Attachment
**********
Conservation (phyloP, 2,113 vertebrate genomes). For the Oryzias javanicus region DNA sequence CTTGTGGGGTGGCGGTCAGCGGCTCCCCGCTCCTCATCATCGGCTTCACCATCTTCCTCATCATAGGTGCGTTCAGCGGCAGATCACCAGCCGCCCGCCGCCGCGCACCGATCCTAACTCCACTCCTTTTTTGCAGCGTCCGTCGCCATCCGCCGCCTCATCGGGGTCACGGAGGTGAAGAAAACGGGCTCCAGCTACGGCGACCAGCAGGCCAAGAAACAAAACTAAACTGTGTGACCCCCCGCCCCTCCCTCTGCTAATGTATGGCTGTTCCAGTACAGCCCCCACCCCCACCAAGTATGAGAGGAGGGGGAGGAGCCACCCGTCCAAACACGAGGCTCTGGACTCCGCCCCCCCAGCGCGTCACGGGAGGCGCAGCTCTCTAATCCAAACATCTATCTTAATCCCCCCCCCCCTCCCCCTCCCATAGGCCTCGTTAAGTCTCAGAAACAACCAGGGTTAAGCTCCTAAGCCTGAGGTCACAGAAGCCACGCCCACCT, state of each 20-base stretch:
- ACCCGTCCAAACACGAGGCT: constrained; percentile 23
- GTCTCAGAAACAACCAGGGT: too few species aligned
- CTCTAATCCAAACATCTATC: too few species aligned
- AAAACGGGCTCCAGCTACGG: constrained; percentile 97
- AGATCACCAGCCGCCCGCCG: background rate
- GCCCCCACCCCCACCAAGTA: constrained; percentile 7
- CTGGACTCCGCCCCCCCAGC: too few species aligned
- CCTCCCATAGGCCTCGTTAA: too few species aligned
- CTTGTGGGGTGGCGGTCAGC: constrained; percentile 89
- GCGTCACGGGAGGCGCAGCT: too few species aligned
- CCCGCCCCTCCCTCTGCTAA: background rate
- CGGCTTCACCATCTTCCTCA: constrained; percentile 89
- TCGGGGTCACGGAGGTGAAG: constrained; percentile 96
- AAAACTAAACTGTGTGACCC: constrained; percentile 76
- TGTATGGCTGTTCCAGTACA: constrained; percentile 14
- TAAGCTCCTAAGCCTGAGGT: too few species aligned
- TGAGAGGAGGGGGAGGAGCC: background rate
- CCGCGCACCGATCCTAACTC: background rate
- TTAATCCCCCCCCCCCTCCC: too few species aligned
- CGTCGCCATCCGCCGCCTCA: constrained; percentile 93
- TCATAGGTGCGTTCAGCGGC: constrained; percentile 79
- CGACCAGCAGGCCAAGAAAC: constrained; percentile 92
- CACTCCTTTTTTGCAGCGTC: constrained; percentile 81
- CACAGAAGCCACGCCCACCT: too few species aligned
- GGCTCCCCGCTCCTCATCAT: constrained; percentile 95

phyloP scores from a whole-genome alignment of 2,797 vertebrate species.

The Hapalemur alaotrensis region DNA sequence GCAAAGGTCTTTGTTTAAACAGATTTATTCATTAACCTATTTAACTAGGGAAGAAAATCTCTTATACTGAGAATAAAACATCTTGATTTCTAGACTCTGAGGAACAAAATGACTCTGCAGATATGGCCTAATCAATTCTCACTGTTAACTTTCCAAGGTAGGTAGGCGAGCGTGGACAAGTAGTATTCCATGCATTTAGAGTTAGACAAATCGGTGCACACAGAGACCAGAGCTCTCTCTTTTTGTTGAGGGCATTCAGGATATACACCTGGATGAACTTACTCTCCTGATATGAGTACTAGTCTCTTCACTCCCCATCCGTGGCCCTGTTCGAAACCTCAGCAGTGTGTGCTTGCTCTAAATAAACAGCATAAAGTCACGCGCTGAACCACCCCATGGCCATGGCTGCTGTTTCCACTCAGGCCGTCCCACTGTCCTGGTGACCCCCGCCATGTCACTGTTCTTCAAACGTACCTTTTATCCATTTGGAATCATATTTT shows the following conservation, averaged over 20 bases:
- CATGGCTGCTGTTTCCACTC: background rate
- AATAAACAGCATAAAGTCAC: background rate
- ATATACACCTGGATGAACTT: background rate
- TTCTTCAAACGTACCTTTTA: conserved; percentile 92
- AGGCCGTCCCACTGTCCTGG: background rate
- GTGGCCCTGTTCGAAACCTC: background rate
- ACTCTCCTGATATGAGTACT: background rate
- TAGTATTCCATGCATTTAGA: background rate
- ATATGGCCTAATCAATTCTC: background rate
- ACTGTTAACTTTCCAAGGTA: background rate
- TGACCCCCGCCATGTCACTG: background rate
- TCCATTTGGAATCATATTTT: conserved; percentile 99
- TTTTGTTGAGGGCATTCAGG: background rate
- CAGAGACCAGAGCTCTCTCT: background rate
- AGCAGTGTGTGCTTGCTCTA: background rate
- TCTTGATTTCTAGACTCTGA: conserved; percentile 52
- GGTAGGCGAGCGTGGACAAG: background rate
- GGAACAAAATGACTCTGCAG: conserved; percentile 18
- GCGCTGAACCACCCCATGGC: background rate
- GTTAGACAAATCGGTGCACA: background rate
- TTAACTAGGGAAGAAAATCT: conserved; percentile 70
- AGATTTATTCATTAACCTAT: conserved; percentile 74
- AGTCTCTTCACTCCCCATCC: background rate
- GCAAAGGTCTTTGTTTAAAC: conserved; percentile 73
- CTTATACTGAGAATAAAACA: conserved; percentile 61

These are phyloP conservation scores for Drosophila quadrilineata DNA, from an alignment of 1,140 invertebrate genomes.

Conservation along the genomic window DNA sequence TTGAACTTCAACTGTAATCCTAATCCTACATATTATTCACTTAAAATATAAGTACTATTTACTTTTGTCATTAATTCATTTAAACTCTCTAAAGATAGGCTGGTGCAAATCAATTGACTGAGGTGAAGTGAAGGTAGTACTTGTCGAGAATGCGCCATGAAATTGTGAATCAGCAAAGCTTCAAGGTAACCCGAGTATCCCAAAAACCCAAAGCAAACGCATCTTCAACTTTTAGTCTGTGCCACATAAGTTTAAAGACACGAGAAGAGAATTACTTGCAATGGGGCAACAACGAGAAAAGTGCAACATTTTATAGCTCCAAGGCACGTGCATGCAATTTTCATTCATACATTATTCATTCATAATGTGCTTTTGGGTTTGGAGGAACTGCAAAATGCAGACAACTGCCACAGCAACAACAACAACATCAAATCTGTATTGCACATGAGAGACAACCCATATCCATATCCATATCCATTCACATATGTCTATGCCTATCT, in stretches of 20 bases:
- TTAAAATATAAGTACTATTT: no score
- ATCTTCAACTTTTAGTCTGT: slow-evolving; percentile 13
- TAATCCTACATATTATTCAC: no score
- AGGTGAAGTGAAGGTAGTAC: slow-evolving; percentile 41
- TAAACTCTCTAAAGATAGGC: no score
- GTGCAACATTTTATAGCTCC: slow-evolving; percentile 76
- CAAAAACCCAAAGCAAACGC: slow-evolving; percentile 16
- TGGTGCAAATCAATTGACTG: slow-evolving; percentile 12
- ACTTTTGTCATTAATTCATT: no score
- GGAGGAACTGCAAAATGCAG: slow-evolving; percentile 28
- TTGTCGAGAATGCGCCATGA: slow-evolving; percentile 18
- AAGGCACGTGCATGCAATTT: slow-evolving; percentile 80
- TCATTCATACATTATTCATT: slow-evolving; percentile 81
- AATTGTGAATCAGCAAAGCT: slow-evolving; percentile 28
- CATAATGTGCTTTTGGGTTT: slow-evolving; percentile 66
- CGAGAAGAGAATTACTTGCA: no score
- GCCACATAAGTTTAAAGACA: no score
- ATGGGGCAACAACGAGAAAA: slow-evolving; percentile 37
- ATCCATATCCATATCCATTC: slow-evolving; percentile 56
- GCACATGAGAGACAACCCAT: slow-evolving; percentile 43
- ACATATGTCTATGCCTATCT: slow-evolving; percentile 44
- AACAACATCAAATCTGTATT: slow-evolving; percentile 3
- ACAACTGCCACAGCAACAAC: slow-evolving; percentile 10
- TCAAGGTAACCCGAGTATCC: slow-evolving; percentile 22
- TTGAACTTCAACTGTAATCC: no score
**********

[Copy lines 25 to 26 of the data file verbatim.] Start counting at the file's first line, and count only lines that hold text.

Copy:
- CACAGAAGCCACGCCCACCT: too few species aligned
- GGCTCCCCGCTCCTCATCAT: constrained; percentile 95